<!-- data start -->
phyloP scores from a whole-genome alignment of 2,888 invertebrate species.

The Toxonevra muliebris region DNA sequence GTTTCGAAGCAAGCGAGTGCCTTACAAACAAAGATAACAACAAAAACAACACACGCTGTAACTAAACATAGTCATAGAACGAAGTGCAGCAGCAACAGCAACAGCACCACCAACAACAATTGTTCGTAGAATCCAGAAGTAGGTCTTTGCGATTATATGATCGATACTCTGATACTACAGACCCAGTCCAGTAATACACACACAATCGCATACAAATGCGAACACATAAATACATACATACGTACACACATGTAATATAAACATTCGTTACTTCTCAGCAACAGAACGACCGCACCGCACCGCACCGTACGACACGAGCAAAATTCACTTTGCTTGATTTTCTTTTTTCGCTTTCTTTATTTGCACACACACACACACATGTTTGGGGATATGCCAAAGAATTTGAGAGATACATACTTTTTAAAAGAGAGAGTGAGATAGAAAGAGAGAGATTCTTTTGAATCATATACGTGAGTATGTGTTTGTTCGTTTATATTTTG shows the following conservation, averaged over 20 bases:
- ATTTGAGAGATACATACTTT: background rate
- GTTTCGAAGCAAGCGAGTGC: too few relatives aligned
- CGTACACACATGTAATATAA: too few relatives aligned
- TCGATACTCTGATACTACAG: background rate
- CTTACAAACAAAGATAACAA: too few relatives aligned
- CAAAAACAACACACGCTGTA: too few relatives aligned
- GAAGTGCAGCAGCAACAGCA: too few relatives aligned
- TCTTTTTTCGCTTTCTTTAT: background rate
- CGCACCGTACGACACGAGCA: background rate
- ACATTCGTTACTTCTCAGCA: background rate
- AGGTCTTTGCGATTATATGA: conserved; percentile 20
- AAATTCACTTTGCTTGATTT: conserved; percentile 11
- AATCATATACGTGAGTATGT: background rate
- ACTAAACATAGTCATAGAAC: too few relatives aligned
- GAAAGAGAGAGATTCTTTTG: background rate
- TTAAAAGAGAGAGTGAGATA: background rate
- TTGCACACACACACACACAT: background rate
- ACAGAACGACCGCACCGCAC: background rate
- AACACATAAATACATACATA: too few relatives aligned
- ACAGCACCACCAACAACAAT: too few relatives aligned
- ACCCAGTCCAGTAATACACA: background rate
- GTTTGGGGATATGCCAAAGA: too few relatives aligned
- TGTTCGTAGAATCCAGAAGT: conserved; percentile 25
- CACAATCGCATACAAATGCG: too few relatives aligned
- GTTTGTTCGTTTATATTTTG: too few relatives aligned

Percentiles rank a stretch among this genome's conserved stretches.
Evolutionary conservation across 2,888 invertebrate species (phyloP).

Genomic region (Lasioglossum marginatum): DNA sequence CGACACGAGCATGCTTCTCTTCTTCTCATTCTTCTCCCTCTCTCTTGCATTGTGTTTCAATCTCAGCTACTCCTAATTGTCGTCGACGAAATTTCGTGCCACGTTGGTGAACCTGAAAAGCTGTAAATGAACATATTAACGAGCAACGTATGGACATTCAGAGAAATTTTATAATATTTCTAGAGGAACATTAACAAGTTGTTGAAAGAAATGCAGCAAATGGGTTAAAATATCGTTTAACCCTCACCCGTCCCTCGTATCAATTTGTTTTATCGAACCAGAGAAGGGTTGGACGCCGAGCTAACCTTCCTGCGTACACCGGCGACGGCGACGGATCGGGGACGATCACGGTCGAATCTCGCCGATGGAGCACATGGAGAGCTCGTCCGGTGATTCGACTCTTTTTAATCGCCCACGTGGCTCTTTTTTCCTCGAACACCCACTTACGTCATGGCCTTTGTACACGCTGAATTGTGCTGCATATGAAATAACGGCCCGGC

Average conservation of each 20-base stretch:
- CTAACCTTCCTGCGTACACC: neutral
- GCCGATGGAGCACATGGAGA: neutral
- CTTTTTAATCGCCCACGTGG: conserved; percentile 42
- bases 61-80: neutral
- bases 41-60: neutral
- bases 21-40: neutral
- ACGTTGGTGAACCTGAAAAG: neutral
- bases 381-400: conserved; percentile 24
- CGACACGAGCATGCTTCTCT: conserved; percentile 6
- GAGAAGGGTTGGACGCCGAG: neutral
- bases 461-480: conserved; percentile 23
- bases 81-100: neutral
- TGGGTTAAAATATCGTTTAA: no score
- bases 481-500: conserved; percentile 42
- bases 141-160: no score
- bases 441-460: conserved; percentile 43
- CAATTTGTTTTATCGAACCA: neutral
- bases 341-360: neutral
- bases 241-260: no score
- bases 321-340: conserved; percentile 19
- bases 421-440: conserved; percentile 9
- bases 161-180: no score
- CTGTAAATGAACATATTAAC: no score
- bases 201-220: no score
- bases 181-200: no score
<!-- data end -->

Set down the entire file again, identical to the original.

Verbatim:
phyloP scores from a whole-genome alignment of 2,888 invertebrate species.

The Toxonevra muliebris region DNA sequence GTTTCGAAGCAAGCGAGTGCCTTACAAACAAAGATAACAACAAAAACAACACACGCTGTAACTAAACATAGTCATAGAACGAAGTGCAGCAGCAACAGCAACAGCACCACCAACAACAATTGTTCGTAGAATCCAGAAGTAGGTCTTTGCGATTATATGATCGATACTCTGATACTACAGACCCAGTCCAGTAATACACACACAATCGCATACAAATGCGAACACATAAATACATACATACGTACACACATGTAATATAAACATTCGTTACTTCTCAGCAACAGAACGACCGCACCGCACCGCACCGTACGACACGAGCAAAATTCACTTTGCTTGATTTTCTTTTTTCGCTTTCTTTATTTGCACACACACACACACATGTTTGGGGATATGCCAAAGAATTTGAGAGATACATACTTTTTAAAAGAGAGAGTGAGATAGAAAGAGAGAGATTCTTTTGAATCATATACGTGAGTATGTGTTTGTTCGTTTATATTTTG shows the following conservation, averaged over 20 bases:
- ATTTGAGAGATACATACTTT: background rate
- GTTTCGAAGCAAGCGAGTGC: too few relatives aligned
- CGTACACACATGTAATATAA: too few relatives aligned
- TCGATACTCTGATACTACAG: background rate
- CTTACAAACAAAGATAACAA: too few relatives aligned
- CAAAAACAACACACGCTGTA: too few relatives aligned
- GAAGTGCAGCAGCAACAGCA: too few relatives aligned
- TCTTTTTTCGCTTTCTTTAT: background rate
- CGCACCGTACGACACGAGCA: background rate
- ACATTCGTTACTTCTCAGCA: background rate
- AGGTCTTTGCGATTATATGA: conserved; percentile 20
- AAATTCACTTTGCTTGATTT: conserved; percentile 11
- AATCATATACGTGAGTATGT: background rate
- ACTAAACATAGTCATAGAAC: too few relatives aligned
- GAAAGAGAGAGATTCTTTTG: background rate
- TTAAAAGAGAGAGTGAGATA: background rate
- TTGCACACACACACACACAT: background rate
- ACAGAACGACCGCACCGCAC: background rate
- AACACATAAATACATACATA: too few relatives aligned
- ACAGCACCACCAACAACAAT: too few relatives aligned
- ACCCAGTCCAGTAATACACA: background rate
- GTTTGGGGATATGCCAAAGA: too few relatives aligned
- TGTTCGTAGAATCCAGAAGT: conserved; percentile 25
- CACAATCGCATACAAATGCG: too few relatives aligned
- GTTTGTTCGTTTATATTTTG: too few relatives aligned

Percentiles rank a stretch among this genome's conserved stretches.
Evolutionary conservation across 2,888 invertebrate species (phyloP).

Genomic region (Lasioglossum marginatum): DNA sequence CGACACGAGCATGCTTCTCTTCTTCTCATTCTTCTCCCTCTCTCTTGCATTGTGTTTCAATCTCAGCTACTCCTAATTGTCGTCGACGAAATTTCGTGCCACGTTGGTGAACCTGAAAAGCTGTAAATGAACATATTAACGAGCAACGTATGGACATTCAGAGAAATTTTATAATATTTCTAGAGGAACATTAACAAGTTGTTGAAAGAAATGCAGCAAATGGGTTAAAATATCGTTTAACCCTCACCCGTCCCTCGTATCAATTTGTTTTATCGAACCAGAGAAGGGTTGGACGCCGAGCTAACCTTCCTGCGTACACCGGCGACGGCGACGGATCGGGGACGATCACGGTCGAATCTCGCCGATGGAGCACATGGAGAGCTCGTCCGGTGATTCGACTCTTTTTAATCGCCCACGTGGCTCTTTTTTCCTCGAACACCCACTTACGTCATGGCCTTTGTACACGCTGAATTGTGCTGCATATGAAATAACGGCCCGGC

Average conservation of each 20-base stretch:
- CTAACCTTCCTGCGTACACC: neutral
- GCCGATGGAGCACATGGAGA: neutral
- CTTTTTAATCGCCCACGTGG: conserved; percentile 42
- bases 61-80: neutral
- bases 41-60: neutral
- bases 21-40: neutral
- ACGTTGGTGAACCTGAAAAG: neutral
- bases 381-400: conserved; percentile 24
- CGACACGAGCATGCTTCTCT: conserved; percentile 6
- GAGAAGGGTTGGACGCCGAG: neutral
- bases 461-480: conserved; percentile 23
- bases 81-100: neutral
- TGGGTTAAAATATCGTTTAA: no score
- bases 481-500: conserved; percentile 42
- bases 141-160: no score
- bases 441-460: conserved; percentile 43
- CAATTTGTTTTATCGAACCA: neutral
- bases 341-360: neutral
- bases 241-260: no score
- bases 321-340: conserved; percentile 19
- bases 421-440: conserved; percentile 9
- bases 161-180: no score
- CTGTAAATGAACATATTAAC: no score
- bases 201-220: no score
- bases 181-200: no score